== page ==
Conclusion

Every critical evaluation of the research study has a concluding part, where it can be acknowledged that authors have identified the Quit-line callers who have made the research possible. On the other hand, the contribution has also made the counsellors and staffs of the quitline services and some are also the data entry staff. This project was also much supported by the “National Health and Medical Research Council” and can be very important for making the chain smokers quit from their life-taking habits and addictions in the modern age of globalization.

 

 

References

  1. Borland, R., Segan, C.J., Livingston, P.M. and Owen, N., 2001. The effectiveness of callback counselling for smoking cessation: a randomized trial. Addiction, 96(6), pp.881-889.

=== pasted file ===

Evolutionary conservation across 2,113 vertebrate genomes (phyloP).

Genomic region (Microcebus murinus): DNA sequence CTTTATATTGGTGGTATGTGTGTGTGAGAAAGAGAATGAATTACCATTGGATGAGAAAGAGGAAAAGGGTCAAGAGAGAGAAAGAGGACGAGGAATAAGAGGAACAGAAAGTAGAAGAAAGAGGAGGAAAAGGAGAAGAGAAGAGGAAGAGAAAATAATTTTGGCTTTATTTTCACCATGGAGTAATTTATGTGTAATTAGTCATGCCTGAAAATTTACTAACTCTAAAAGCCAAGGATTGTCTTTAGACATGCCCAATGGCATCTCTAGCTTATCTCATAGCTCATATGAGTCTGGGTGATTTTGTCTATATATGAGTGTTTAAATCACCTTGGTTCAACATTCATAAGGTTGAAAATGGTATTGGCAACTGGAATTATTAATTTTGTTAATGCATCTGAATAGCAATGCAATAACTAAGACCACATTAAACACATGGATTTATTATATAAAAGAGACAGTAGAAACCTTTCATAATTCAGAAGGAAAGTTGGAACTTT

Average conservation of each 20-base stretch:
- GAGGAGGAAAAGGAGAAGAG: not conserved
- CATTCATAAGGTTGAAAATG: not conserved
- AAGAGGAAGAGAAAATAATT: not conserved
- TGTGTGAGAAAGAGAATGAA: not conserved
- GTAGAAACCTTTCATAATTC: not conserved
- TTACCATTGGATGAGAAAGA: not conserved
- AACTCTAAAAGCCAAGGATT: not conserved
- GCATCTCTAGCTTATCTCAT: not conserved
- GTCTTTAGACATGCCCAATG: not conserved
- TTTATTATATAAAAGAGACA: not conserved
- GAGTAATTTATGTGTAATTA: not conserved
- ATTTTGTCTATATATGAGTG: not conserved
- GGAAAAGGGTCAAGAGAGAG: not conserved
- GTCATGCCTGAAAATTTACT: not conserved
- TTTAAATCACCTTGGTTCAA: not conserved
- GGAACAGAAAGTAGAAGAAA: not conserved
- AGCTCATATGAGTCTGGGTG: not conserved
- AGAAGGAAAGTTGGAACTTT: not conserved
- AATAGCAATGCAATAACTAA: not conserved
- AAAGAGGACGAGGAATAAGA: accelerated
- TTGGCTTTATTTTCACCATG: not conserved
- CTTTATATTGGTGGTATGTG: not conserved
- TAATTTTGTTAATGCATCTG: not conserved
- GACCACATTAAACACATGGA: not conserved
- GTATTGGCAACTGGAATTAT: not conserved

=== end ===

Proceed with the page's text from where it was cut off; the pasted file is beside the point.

2. Byaruhanga, J., Paul, C.L., Wiggers, J., Byrnes, E., Mitchell, A., Lecathelinais, C. and Tzelepis, F., 2020. Connectivity of Real-Time Video Counselling Versus Telephone Counselling for Smoking Cessation in Rural and Remote Areas: An Exploratory Study. International Journal of Environmental Research and Public Health, 17(8), p.2891.
  3. Chung, Y.H., Chang, H.H., Lu, C.W., Huang, K.C. and Guo, F.R., 2018. Addition of one session with a specialist counselor did not increase efficacy of a family physician-led smoking cessation program. Journal of International Medical Research, 46(9), pp.3809-3818.
  4. Guillaumier, A., Manning, V., Wynne, O., Gartner, C., Borland, R., Baker, A.L., Segan, C.J., Skelton, E., Moore, L., Bathish, R. and Lubman, D.I., 2018. Electronic nicotine devices to aid smoking cessation by alcohol-and drug-dependent clients: protocol for a pilot randomised controlled trial. Trials, 19(1), p.415.
  5. Longman, J.M., Adams, C.M., Johnston, J.J. and Passey, M.E., 2018. Improving implementation of the smoking cessation guidelines with pregnant women: How to support clinicians?. Midwifery, 58, pp.137-144.